This particular piece draws together a strong influence of Antonio Vivaldi, the distinct aria form found in Baroque opera, and the masterful craftsmanship of J.S. Bach to provide exquisitely Baroque music. The virtuosity of the composition is surprising in a Bach concerto. It would be much more appropriately seen in a Vivaldi work. With only that simple shift, this piece is markedly different than Bach’s others. As is typical of a violin concerto, there is obvious back- and-forth conversation between the soloist and the orchestra. It is the combination of the two that makes the piece as stunning as it is. As it extremely atypical of a violin concerto, this movement is in ABA form. This is a common form in the Baroque era…for a vocal aria. This obvious allusion to Baroque opera provides a sense of drama, not commonly seen in instrumental concertos. For this moment, the instrumentalist is allowed to be the diva of the stage!

Antonio Vivaldi—Concerto for Two Cellos in G minor, RV 531 I. Allegro
Macy Thompson and Julia Slovarp

Unbeknownst to many, Vivaldi spent many years as the teacher, conductor, and composer for a girls’ orphanage in Venice, Italy. The Ospedale della Pietà (Hospital of Mercy) was something of a combined workhouse and music school for abandoned and orphaned girls. It was “unique in being both single-sex and accepting infant girls born both in and out of wedlock, provided the child was small enough to fit in a box near the door” (Lamott). Although the circumstances were heartbreaking, the school itself offered impressive musical training. Vivaldi developed a fatherly relationship with many of his students and was even known to write specific concertos for some of his favorite performers in the school. This piece, RV 531, is marked by a competitive conversation between two cellos, appropriately coexisting with, but not overtaken by, an accompanying orchestra. There is a reference in this piece to a classic Vivaldi phenomenon called a schwärmer, in which four notes are reiterated continuously, giving the impression that there are swarming bees nearby. This piece is an example of Vivaldi’s marked ability to portray two soloists as equally important, and yet juxtapose their own strengths and weaknesses in a feat of harmony.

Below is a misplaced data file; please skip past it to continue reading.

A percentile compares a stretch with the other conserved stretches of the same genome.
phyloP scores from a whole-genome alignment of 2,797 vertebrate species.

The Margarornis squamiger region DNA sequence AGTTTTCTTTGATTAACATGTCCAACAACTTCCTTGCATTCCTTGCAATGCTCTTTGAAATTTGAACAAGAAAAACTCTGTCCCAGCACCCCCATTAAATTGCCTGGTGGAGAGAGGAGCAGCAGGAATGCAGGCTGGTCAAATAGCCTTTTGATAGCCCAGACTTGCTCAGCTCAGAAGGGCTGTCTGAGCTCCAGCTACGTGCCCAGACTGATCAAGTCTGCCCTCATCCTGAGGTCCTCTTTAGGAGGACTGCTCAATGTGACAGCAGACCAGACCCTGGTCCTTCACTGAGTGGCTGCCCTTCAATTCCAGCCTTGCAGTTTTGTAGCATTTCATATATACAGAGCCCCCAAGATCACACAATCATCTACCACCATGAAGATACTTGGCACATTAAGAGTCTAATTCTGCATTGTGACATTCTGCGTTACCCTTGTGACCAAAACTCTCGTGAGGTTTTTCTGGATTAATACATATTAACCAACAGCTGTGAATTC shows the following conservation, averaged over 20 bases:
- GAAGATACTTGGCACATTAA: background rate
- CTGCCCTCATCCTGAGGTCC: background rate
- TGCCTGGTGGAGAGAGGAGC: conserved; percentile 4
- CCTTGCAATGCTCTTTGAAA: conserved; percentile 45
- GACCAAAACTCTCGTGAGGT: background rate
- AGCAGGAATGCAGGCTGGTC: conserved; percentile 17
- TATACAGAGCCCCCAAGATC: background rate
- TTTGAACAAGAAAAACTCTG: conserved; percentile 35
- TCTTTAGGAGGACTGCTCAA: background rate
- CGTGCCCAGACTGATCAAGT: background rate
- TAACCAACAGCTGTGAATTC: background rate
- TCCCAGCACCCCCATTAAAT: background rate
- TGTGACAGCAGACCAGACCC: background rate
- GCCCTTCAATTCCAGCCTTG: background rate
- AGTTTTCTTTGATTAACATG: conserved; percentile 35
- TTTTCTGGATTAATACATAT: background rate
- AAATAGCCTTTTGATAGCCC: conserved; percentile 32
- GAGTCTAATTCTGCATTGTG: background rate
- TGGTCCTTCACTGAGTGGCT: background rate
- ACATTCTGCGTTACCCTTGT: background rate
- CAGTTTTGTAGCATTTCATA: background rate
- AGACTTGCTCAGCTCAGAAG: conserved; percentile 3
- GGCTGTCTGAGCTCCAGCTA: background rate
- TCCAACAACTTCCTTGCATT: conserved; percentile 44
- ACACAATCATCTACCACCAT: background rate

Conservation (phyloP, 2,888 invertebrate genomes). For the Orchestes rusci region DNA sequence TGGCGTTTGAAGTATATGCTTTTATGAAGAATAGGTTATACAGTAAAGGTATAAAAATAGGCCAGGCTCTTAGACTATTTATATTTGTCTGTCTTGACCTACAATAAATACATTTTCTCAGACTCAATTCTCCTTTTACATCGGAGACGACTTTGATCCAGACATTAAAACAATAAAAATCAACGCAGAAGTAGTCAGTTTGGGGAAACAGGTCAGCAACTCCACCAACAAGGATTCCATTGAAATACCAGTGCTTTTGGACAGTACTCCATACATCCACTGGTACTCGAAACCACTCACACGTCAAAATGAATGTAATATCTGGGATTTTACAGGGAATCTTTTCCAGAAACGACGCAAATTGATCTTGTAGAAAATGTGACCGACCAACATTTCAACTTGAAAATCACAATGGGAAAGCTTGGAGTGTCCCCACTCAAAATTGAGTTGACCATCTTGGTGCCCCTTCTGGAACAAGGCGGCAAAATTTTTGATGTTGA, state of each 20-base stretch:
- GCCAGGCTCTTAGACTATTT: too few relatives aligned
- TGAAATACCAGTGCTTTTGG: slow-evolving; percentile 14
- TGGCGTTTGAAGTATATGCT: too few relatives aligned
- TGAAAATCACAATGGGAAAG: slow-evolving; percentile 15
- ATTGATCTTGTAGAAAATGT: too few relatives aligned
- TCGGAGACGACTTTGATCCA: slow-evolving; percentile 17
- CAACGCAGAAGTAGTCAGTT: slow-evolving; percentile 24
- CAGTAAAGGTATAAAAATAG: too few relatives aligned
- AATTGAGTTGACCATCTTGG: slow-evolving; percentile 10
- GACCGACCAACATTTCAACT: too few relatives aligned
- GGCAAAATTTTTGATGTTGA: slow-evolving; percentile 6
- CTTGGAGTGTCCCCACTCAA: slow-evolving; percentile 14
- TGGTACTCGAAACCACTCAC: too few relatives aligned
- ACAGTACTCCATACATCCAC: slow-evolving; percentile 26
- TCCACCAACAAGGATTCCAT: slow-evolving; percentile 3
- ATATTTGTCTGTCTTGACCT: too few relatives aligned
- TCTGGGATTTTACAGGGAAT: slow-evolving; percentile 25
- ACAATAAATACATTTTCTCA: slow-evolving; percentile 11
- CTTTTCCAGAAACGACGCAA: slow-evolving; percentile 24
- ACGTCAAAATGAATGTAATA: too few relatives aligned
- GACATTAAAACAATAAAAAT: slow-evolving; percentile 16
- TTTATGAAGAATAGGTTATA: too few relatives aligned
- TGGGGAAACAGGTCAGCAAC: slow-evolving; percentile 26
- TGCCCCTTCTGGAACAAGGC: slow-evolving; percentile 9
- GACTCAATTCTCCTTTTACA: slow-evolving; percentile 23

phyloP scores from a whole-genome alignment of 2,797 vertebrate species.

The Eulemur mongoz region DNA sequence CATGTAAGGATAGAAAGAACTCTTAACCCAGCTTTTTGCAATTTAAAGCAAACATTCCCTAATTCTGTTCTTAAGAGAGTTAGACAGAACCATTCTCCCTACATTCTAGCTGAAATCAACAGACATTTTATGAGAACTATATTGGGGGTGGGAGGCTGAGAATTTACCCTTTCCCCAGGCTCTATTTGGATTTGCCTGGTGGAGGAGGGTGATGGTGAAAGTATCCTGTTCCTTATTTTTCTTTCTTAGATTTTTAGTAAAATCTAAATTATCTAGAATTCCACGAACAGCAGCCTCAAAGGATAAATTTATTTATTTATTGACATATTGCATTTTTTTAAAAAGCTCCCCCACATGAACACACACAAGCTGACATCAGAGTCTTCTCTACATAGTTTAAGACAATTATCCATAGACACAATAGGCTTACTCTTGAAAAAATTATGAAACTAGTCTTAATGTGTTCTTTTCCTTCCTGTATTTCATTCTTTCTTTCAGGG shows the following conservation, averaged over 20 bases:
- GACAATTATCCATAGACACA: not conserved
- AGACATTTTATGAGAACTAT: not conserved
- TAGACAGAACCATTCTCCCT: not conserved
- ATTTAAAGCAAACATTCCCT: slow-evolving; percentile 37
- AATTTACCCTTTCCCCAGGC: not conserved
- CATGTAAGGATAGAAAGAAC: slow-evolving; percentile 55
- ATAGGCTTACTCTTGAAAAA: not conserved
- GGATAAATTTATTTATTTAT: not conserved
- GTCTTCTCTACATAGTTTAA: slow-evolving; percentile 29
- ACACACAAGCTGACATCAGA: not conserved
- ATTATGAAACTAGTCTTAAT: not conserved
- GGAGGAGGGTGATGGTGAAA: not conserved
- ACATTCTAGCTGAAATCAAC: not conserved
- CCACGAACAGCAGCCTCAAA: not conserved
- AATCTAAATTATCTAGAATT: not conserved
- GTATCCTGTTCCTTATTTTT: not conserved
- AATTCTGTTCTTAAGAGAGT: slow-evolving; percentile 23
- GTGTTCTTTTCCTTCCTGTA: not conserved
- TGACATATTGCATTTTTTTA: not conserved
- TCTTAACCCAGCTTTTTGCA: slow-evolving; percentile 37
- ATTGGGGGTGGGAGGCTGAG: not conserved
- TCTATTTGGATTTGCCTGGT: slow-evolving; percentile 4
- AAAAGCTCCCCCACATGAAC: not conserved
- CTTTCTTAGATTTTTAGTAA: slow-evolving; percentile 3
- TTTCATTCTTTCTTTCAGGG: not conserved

Leonardo Leo—Concerto for Cello in A major, I. Andante Grazioso II. Allegro
Ansel Fiddaman

Although less popularly known, Leonardo Leo was a prominent composer and member of a prestigious group of composers known as the Neapolitan School. These particular composers, including Alessandro Scarlatti, were known primarily for their advances in opera. Perhaps the most groundbreaking aspect of this particular concerto is the way it veers from tradition. Among many Baroque composers there was a traditional form in which concertos were composed. They often consisted of three movements, following the tradition of fast—slow—fast. This concerto begins with a moderately paced movement, full of strategically-placed unexpected harmonies and dissonances that pull at the heartstrings of his audience. Leo is a comparatively dramatic composer for the Baroque time. He wrote 70 operas, and his love of affect, charm, and expressiveness are obvious even in his instrumental compositions. There are many moments in this piece that portray strong emotion and his obvious love of drama.